Spanish Civil War, 1936 – 1939

26.03.2015 |

Episode #10 of the course “Revolutions that changed the world”

Coups are not always successful, as the Spanish Civil war displays. The Spanish Civil War was a military revolt against the Republican government. It was supported by conservatives throughout the country. However, it started as a coup that failed to gain control of the entire country.

The civil war was between the Nationalists (the rebellion forces) and the Republicans. The Nationalists were mostly Roman Catholics, and they were landowners and businessmen. The Republican people, on the other hand, were most of the educated middle class, including urban workers and agricultural laborers. At the time of the uprising, a democratically-elected Republican government was in place. However, they were not supported by those on the right and the middle, since the Republicans were on the left. The Nationalists received support from Germany and Italy while the Republicans were supported by the Soviet Union and the European democracies. However, the Soviet Union did not offer as much support as Germany, and the Republicans were somewhat divided by internal conflicts regarding which form of government would be best for Spain.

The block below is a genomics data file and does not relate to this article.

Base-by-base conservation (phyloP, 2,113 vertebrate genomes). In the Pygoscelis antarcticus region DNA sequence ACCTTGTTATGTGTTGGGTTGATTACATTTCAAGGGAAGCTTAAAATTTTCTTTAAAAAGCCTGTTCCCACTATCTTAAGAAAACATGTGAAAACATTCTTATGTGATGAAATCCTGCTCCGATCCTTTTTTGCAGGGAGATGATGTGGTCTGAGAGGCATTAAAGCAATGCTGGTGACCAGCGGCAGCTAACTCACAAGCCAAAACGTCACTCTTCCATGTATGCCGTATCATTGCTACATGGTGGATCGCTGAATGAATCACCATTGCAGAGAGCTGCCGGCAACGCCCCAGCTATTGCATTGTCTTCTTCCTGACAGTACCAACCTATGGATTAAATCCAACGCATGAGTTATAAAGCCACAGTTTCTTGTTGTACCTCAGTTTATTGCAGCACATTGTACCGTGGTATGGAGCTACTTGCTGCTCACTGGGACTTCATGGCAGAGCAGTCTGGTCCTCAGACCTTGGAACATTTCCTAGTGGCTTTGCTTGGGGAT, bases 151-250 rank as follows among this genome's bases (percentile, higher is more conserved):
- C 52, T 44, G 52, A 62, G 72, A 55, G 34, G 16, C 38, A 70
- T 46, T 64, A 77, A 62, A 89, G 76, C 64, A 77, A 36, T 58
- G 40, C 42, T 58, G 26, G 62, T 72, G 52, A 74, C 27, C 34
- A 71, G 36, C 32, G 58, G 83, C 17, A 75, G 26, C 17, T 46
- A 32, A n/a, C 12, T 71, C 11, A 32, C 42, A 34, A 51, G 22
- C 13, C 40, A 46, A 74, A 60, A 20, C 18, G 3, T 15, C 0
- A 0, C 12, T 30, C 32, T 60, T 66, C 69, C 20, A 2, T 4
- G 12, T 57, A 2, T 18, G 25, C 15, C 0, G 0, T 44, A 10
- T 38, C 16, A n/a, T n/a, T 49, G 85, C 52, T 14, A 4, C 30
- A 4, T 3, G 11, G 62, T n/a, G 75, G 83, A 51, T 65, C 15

The Spanish Civil War casualties were great, resulting from executions, murders, and various assassinations. It is apparent that the passions of both sides were extremely high. The actual number of casualties, however, is relatively uncertain. A recent estimate states that it was roughly 500,000 people, but this number does not include those who were killed as a result of starvation and war-engendered disease. Ultimately, the Nationalists were successful after a long war, and it marked the beginning of a 40-year dictatorship in Spain. Spain would not regain its democratic form of government until 1982.


Expand your knowledge universe in just 5 minutes a day via bite-sized email courses. 

Go Highbrow


Share with friends: